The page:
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Solar Panels: Rent, Buy or Skip?


Whether you're concerned about saving the environment or just interested in saving yourself a few bucks, equipping your house with a solar energy system is an interesting, albeit rather complicated, proposition to consider.

The cost of installing a residential solar system has fallen dramatically over the years. Now a number of companies have started programs to lease, instead of sell, solar energy equipment to homeowners, some in partnership with home improvement centers including Lowes and Home Depot.

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So is solar energy right for you? And, if so, should you lease or purchase the equipment you'll need?

To get an idea of the average costs and savings involved in installing a residential solar system in a typical home in your state, click on the infographics on this website.

Average installation costs vary wildly, ranging from $38,428 in South Dakota to $3,552 in Louisiana. That includes state, regional and local incentives available to help bring costs down. Nationwide, the average cost of installing a solar system is $17,056. The savings on your electric bill: about $84 per month.

Related: Fight For Affordable Utility Costs Now

Here's what to consider before you make the purchase:

  • Style and site-specifics of your house. For example, we looked into getting solar panels for our house and found that because it's built into a north-facing hillside and surrounded by trees, the amount of solar energy we could generate would be minimal. The pitch and square footage of the roof also affect the amount of energy generated.
  • Availability of government incentives and your ability to qualify.
  • Financial resources at your disposal for the investment.
  • How long you plan to stay in your home.

If you think that going solar may make sense for you, whether to lease or buy the necessary equipment  depends on your individual situation. The primary benefits of leasing are a low cost (in some cases "no cost") investment in outfitting your house with solar panels. Maintenance, repairs and occasional equipment upgrades are covered in most cases. The monthly savings on your electrical bill are expected to offset the cost of leasing the solar system, which could be around $100 to $150 a month (though rental fees vary greatly depending on the system).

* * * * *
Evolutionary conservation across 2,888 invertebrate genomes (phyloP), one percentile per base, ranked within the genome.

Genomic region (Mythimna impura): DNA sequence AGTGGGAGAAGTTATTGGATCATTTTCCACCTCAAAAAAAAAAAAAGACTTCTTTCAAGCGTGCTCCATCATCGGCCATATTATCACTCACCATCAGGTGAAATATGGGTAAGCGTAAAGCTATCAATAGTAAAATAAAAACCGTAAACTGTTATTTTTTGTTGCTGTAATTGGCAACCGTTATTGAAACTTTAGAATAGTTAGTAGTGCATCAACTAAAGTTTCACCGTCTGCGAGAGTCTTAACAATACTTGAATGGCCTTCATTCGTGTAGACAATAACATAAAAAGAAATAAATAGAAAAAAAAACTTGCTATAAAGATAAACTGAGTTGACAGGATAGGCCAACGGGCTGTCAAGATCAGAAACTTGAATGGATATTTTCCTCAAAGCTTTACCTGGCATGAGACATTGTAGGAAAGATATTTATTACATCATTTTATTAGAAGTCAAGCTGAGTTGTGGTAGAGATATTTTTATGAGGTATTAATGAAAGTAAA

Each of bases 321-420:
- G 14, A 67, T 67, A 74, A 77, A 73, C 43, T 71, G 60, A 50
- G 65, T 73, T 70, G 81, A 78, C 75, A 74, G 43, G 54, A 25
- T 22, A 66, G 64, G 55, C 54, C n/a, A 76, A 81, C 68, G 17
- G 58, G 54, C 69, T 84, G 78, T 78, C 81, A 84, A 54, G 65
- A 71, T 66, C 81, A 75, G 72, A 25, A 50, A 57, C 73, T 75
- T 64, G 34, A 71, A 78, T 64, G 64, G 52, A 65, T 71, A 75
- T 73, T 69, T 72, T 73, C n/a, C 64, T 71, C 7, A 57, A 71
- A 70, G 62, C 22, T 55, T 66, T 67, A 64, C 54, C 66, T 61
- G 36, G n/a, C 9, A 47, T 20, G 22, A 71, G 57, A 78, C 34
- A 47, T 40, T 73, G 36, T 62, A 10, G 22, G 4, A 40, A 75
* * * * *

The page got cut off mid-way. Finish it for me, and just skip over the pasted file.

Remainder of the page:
Many leases include a fixed, annual increase in the monthly payment amount (sometimes 4 percent or more per year). If that increase turns out to be greater than the rate at which the cost of electricity rises during that period, the net cost savings will decrease or could even be eliminated over time.

Also, most solar energy leases are for periods of at least 10 to 15 years, according to  websites like this one. So if you plan to sell your house during that period, you must either pay off the lease or hope you can find a buyer who is willing to assume the lease as part of the deal to purchase your home.

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Unlike leasing, buying offers tax advantages. In order to qualify for a 30 percent federal tax credit and most solar energy incentives offered by states and municipalities, you must own the equipment, according to websites of companies that sell or lease these products. Some companies offer financing plans for system purchases.

As I've written here before, I'm a big fan of investing in products that earn you money by saving you money, and for many homeowners, investing in a solar energy system may be just such a cheapskate investment opportunity.

ACA = Affordable Care Act = Obamacare






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